• Journal: NIH Director's blog
  • Date: Oct. 13, 2015
  • Category: Media


Dr. Francis Collins, director of the National Institutes of Health, mentioned a study that used Project Tycho data in a post on his blog about El Niño events and dengue epidemics. The study, conducted by researchers at the University of Pittsburgh, used data of 3.5 million cases of dengue in eight southeast Asian countries from the Project Tycho database to examine the relationship between dengue epidemics and El Niño weather events. Analysis of the data of dengue cases, which came from 271 provinces within the eight countries, showed dengue transmission in densely populated areas had signature disease transmission patterns due to how close people live to one another.


Francis Collins

Related Project Tycho Datasets

Cambodia - Dengue

Cambodia - Dengue Hemorrhagic Fever

Cambodia - Dengue without Warning Signs

Lao People's Democratic Republic (Laos) - Dengue

Lao People's Democratic Republic (Laos) - Dengue Hemorrhagic Fever

Lao People's Democratic Republic (Laos) - Dengue without Warning Signs

Malaysia - Dengue

Malaysia - Dengue Hemorrhagic Fever

Malaysia - Dengue without Warning Signs

Philippines - Dengue

Philippines - Dengue Hemorrhagic Fever

Philippines - Dengue without Warning Signs

Singapore - Dengue

Singapore - Dengue Hemorrhagic Fever

Singapore - Dengue without Warning Signs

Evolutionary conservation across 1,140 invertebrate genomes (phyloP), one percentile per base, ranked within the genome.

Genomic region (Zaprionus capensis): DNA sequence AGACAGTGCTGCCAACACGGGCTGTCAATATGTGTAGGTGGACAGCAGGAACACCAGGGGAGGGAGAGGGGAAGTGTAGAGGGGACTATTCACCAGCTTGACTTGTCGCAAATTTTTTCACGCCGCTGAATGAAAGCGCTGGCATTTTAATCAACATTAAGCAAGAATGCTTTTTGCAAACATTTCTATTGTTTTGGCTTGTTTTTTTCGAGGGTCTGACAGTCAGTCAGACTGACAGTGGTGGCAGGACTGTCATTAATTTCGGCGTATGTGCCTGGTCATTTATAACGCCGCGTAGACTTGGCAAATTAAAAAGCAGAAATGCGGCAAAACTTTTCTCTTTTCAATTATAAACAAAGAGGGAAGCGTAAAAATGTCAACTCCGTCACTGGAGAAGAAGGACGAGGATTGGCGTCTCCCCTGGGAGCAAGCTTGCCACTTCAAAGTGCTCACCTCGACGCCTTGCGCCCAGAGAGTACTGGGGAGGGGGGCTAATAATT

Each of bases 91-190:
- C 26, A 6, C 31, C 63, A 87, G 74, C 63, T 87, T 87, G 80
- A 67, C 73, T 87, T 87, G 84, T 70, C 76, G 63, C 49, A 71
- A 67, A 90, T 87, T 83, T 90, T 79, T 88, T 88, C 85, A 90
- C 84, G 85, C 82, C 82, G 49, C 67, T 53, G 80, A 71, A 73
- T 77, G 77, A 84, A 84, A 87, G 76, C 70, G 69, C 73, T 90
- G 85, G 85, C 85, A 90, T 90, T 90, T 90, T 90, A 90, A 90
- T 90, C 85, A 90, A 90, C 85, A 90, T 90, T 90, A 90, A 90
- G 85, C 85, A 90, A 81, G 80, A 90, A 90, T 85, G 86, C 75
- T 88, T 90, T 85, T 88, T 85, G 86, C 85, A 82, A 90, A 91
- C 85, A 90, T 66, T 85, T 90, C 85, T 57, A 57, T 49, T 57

Taiwan, Province of China - Dengue

Thailand - Dengue

Thailand - Dengue without Warning Signs

Viet Nam - Dengue

Viet Nam - Dengue Hemorrhagic Fever

Viet Nam - Dengue without Warning Signs


Just as the severity of the winter flu fluctuates from year to year in the United States, dengue fever can rage through tropical and subtropical regions of the world during their annual rainy seasons, causing potentially life-threatening high fever, severe joint pain, and bleeding. Other years—for still unknown reasons—dengue fizzles out. While many nations monitor the incidence of dengue within their borders, their data arent always combined to track outbreaks across wider regions over longer times. Now, NIH-funded researchers and colleagues, reporting in Proceedings of the National Academy of Sciences, have linked an intense dengue epidemic that struck eight Southeast Asian countries starting in mid-1997 to high temperatures driven by the strongest El Niño event in recent times.

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